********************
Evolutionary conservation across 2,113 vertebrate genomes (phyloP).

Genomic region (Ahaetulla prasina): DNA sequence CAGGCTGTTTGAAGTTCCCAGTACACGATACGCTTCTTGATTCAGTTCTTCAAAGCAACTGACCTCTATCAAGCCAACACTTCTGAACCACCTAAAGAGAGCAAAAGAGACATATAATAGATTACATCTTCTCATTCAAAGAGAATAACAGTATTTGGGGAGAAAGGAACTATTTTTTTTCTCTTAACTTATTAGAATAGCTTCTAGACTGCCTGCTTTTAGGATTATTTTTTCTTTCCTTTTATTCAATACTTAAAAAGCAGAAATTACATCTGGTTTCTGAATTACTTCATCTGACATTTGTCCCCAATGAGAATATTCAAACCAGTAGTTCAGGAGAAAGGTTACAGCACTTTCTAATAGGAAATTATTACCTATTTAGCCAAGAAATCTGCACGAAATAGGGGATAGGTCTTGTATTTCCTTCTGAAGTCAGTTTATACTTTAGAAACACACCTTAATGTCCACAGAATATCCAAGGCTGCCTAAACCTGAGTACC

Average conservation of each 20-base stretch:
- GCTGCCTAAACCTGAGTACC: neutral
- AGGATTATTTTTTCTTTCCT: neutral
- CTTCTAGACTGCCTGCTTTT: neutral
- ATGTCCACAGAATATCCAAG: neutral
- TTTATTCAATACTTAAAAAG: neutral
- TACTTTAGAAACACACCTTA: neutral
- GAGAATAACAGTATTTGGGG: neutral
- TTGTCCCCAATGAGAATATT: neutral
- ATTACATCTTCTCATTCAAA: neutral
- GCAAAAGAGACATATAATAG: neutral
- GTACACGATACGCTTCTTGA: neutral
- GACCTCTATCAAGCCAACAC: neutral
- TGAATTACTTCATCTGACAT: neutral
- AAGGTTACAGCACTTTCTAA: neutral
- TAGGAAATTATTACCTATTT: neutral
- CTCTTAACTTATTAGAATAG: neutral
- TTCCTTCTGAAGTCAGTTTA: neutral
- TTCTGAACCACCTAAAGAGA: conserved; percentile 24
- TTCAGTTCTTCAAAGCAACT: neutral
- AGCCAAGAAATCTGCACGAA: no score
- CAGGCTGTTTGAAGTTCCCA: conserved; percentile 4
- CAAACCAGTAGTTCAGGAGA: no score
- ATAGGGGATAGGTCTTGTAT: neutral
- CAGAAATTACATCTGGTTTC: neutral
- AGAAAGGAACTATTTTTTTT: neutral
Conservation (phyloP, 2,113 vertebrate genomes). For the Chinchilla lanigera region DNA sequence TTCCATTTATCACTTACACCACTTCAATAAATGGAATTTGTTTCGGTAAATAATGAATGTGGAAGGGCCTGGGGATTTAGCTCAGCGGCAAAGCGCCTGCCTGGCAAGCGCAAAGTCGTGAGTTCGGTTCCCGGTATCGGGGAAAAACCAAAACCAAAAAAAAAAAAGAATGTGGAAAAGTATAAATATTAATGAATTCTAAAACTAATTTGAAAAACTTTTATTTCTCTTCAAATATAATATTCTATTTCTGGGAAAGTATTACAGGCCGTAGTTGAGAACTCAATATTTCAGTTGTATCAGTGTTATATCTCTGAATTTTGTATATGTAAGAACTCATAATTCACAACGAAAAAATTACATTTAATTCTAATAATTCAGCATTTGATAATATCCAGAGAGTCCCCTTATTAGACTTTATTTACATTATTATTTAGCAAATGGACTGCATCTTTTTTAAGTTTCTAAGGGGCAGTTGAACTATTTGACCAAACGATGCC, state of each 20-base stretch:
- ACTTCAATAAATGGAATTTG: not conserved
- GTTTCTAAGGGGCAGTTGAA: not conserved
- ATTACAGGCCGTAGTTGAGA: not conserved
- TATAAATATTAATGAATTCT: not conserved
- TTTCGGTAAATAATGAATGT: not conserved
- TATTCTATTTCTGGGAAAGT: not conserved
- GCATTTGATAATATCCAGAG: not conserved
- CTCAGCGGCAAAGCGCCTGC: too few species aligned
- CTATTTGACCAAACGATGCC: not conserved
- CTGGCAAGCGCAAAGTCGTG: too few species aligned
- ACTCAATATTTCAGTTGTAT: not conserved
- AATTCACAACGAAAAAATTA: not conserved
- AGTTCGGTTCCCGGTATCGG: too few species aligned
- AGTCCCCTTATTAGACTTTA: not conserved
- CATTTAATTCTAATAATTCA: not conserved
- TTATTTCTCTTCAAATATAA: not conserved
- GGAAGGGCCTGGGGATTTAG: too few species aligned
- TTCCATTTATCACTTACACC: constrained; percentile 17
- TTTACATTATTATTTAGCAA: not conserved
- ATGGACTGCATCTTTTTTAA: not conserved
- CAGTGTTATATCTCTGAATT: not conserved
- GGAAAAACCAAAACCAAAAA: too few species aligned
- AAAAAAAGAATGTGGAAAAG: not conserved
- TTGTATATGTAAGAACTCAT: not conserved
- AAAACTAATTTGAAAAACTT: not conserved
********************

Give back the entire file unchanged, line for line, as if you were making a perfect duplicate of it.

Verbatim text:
Evolutionary conservation across 2,113 vertebrate genomes (phyloP).

Genomic region (Ahaetulla prasina): DNA sequence CAGGCTGTTTGAAGTTCCCAGTACACGATACGCTTCTTGATTCAGTTCTTCAAAGCAACTGACCTCTATCAAGCCAACACTTCTGAACCACCTAAAGAGAGCAAAAGAGACATATAATAGATTACATCTTCTCATTCAAAGAGAATAACAGTATTTGGGGAGAAAGGAACTATTTTTTTTCTCTTAACTTATTAGAATAGCTTCTAGACTGCCTGCTTTTAGGATTATTTTTTCTTTCCTTTTATTCAATACTTAAAAAGCAGAAATTACATCTGGTTTCTGAATTACTTCATCTGACATTTGTCCCCAATGAGAATATTCAAACCAGTAGTTCAGGAGAAAGGTTACAGCACTTTCTAATAGGAAATTATTACCTATTTAGCCAAGAAATCTGCACGAAATAGGGGATAGGTCTTGTATTTCCTTCTGAAGTCAGTTTATACTTTAGAAACACACCTTAATGTCCACAGAATATCCAAGGCTGCCTAAACCTGAGTACC

Average conservation of each 20-base stretch:
- GCTGCCTAAACCTGAGTACC: neutral
- AGGATTATTTTTTCTTTCCT: neutral
- CTTCTAGACTGCCTGCTTTT: neutral
- ATGTCCACAGAATATCCAAG: neutral
- TTTATTCAATACTTAAAAAG: neutral
- TACTTTAGAAACACACCTTA: neutral
- GAGAATAACAGTATTTGGGG: neutral
- TTGTCCCCAATGAGAATATT: neutral
- ATTACATCTTCTCATTCAAA: neutral
- GCAAAAGAGACATATAATAG: neutral
- GTACACGATACGCTTCTTGA: neutral
- GACCTCTATCAAGCCAACAC: neutral
- TGAATTACTTCATCTGACAT: neutral
- AAGGTTACAGCACTTTCTAA: neutral
- TAGGAAATTATTACCTATTT: neutral
- CTCTTAACTTATTAGAATAG: neutral
- TTCCTTCTGAAGTCAGTTTA: neutral
- TTCTGAACCACCTAAAGAGA: conserved; percentile 24
- TTCAGTTCTTCAAAGCAACT: neutral
- AGCCAAGAAATCTGCACGAA: no score
- CAGGCTGTTTGAAGTTCCCA: conserved; percentile 4
- CAAACCAGTAGTTCAGGAGA: no score
- ATAGGGGATAGGTCTTGTAT: neutral
- CAGAAATTACATCTGGTTTC: neutral
- AGAAAGGAACTATTTTTTTT: neutral
Conservation (phyloP, 2,113 vertebrate genomes). For the Chinchilla lanigera region DNA sequence TTCCATTTATCACTTACACCACTTCAATAAATGGAATTTGTTTCGGTAAATAATGAATGTGGAAGGGCCTGGGGATTTAGCTCAGCGGCAAAGCGCCTGCCTGGCAAGCGCAAAGTCGTGAGTTCGGTTCCCGGTATCGGGGAAAAACCAAAACCAAAAAAAAAAAAGAATGTGGAAAAGTATAAATATTAATGAATTCTAAAACTAATTTGAAAAACTTTTATTTCTCTTCAAATATAATATTCTATTTCTGGGAAAGTATTACAGGCCGTAGTTGAGAACTCAATATTTCAGTTGTATCAGTGTTATATCTCTGAATTTTGTATATGTAAGAACTCATAATTCACAACGAAAAAATTACATTTAATTCTAATAATTCAGCATTTGATAATATCCAGAGAGTCCCCTTATTAGACTTTATTTACATTATTATTTAGCAAATGGACTGCATCTTTTTTAAGTTTCTAAGGGGCAGTTGAACTATTTGACCAAACGATGCC, state of each 20-base stretch:
- ACTTCAATAAATGGAATTTG: not conserved
- GTTTCTAAGGGGCAGTTGAA: not conserved
- ATTACAGGCCGTAGTTGAGA: not conserved
- TATAAATATTAATGAATTCT: not conserved
- TTTCGGTAAATAATGAATGT: not conserved
- TATTCTATTTCTGGGAAAGT: not conserved
- GCATTTGATAATATCCAGAG: not conserved
- CTCAGCGGCAAAGCGCCTGC: too few species aligned
- CTATTTGACCAAACGATGCC: not conserved
- CTGGCAAGCGCAAAGTCGTG: too few species aligned
- ACTCAATATTTCAGTTGTAT: not conserved
- AATTCACAACGAAAAAATTA: not conserved
- AGTTCGGTTCCCGGTATCGG: too few species aligned
- AGTCCCCTTATTAGACTTTA: not conserved
- CATTTAATTCTAATAATTCA: not conserved
- TTATTTCTCTTCAAATATAA: not conserved
- GGAAGGGCCTGGGGATTTAG: too few species aligned
- TTCCATTTATCACTTACACC: constrained; percentile 17
- TTTACATTATTATTTAGCAA: not conserved
- ATGGACTGCATCTTTTTTAA: not conserved
- CAGTGTTATATCTCTGAATT: not conserved
- GGAAAAACCAAAACCAAAAA: too few species aligned
- AAAAAAAGAATGTGGAAAAG: not conserved
- TTGTATATGTAAGAACTCAT: not conserved
- AAAACTAATTTGAAAAACTT: not conserved